With the absurdity of a 16oz green juice costing more than $10, you might think eating healthy requires a second job. But that's not the case at all, if you know what to buy. To give you a little help adding some new options after "chips" and "seven tubs of ice cream" on your grocery list, nutritionists told us their favorite cheap, healthy foods.
Old-fashioned oats reduce the risk of terrible things like heart disease and diabetes by lowering cholesterol levels. And if anything else, they're just damn satisfying, especially during the colder months.
"We always recommend stocking the pantry with whole oats. Add them to a fruit smoothie and you've just boosted your fiber intake for the day," says Lara Felton, MBA RDN.
Obviously the fresh version is ideal, but if you're new to the healthy-eating game, buying fresh produce that may go bad in the fridge is as good as throwing money away. Frozen veggies are the next best thing to the fresh version, especially for getting out-of-season varieties.
Chrissy Arsenault, registered dietitian at Verve Health, adds, "Vegetables are high in vitamins, minerals, and fiber and low in calories. According to MyPlate guidelines, half of your plate should be fruits and vegetables. Frozen vegetables make this goal more affordable, and equally as tasty!"
The omega-3 fatty acids, which lower triglycerides and reduce inflammation, found in salmon are money for staying healthy, and Arsenault says, "The small bones are soft enough to be eaten (you don't even notice them!) and provide a great source of calcium. Try topping salads with canned salmon or make salmon burgers."
Tomatoes are only at their peak for a brief, glorious time during summer, but the canned version is good all year round, can be stored for a long time, and is a cheap way to load up on the antioxidant lycopene. "A can of tomatoes makes a great low-cal, nutrient-dense base for an Italian sauce, Indian curry, a French cassoulet, or Mediterranean one-pot dish," says Abbey Sharp, RD and blogger at Abbey's Kitchen. "Tomatoes are also high in the cancer-fighting antioxidant lycopene, and cooking can enhance its availability in the body."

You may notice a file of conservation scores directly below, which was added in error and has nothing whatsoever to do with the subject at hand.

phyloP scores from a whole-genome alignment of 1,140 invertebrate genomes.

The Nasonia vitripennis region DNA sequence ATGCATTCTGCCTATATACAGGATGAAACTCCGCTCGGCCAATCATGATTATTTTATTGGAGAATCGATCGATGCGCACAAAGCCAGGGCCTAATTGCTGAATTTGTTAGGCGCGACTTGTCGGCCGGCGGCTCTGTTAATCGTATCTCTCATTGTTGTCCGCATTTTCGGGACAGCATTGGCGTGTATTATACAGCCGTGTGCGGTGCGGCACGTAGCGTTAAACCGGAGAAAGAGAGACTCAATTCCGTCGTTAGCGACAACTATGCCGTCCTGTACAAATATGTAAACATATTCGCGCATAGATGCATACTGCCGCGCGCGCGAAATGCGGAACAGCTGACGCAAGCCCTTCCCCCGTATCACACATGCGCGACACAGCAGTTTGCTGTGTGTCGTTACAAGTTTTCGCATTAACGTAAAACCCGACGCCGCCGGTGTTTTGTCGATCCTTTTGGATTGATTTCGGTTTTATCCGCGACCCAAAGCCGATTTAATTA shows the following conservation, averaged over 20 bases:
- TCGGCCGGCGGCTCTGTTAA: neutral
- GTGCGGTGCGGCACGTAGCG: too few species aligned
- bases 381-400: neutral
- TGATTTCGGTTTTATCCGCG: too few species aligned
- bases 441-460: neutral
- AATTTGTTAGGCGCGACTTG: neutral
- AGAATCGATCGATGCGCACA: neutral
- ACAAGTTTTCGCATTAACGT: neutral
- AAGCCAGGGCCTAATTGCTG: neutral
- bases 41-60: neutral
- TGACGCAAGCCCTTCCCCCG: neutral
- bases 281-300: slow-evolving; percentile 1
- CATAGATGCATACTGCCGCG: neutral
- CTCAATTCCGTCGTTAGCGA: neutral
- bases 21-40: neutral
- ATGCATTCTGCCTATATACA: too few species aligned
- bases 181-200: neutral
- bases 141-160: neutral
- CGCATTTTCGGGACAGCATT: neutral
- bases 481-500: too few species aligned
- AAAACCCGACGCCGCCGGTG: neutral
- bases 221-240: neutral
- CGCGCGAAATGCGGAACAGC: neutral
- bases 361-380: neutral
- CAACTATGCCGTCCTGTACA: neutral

It's not all canned fish and frozen veggies in the realm of healthy eating, thank God. Chocolate has loads of antioxidants and other proven health benefits. Before you start downing candy bars for your health, though, dietitian Nichole Dandrea warns, "It must be dark!" Make sure you look for a high cacao content (usually above 70%), since milk chocolate is typically loaded up with sugar.
Dry beans are one of the cheapest healthy foods around, along with dried lentils and other pulses and legumes. They're a solid source of plant-based protein, and beans are crazy good for you in all sorts of other ways. "I like to cook 2lbs of beans at a time and freeze them in batches to save me the hassle of cooking beans all the time," Dina Garcia of Vida Nutrition explains, though she makes no mention of her digestive habits.
Bananas tend to get a bad rap for their higher sugar content, but nutritionists say they can be used wisely to be a great inexpensive kitchen staple. Apparently most people don't get enough magnesium, potassium, and fiber, and that's where bananas come in -- they have all three in spades. The best part, though, is that they play well with other not-as-tasty nutritional options…
"I love keeping bananas on hand because they are cheap and also really versatile. You can use them frozen to make nice cream, which is pureed frozen bananas that have a creamy texture, as a great ice cream alternative. You can use them in smoothies; their sweetness allows you to hide veggies, like spinach, in there and not even taste them. You can also use them as a sugar replacement in banana bread or pancakes," says healthy lifestyle and weight-loss coach Kate Martino.
Sure, fancy yogurt can get expensive, but it doesn't have to be. Stay away from the single-serve cups, and opt for the big-boy containers. The best thing about yogurt is the live cultures and good bacteria, which help keep your gut happy. It's also a versatile ingredient, according to Becky Facteau, RDN: "Plain yogurt can go on top of and in EVERYTHING. I eat it for breakfast with fruit, nuts, and spices. I add it to tacos in place of sour cream, and I mix it into my marinara sauces to add more protein and a creamy, tangy flavor to pasta dishes. Strained yogurts -- like Greek -- are higher in protein and lower in calcium than traditional yogurts and usually fill you up more quickly."
They're stinky, but smart. Providing polyphenols and flavonoids, onions are a cheap option to easily add to a variety of dishes, including but not limited to soups and sauces, making them a favorite of Cara Harbstreet, MS, RD, LD. "This is a pantry staple for me because they are consistently priced within my budget and available in grocery stores during all seasons. Onions have so much versatility that they are well worth any pain involved to chop them!"
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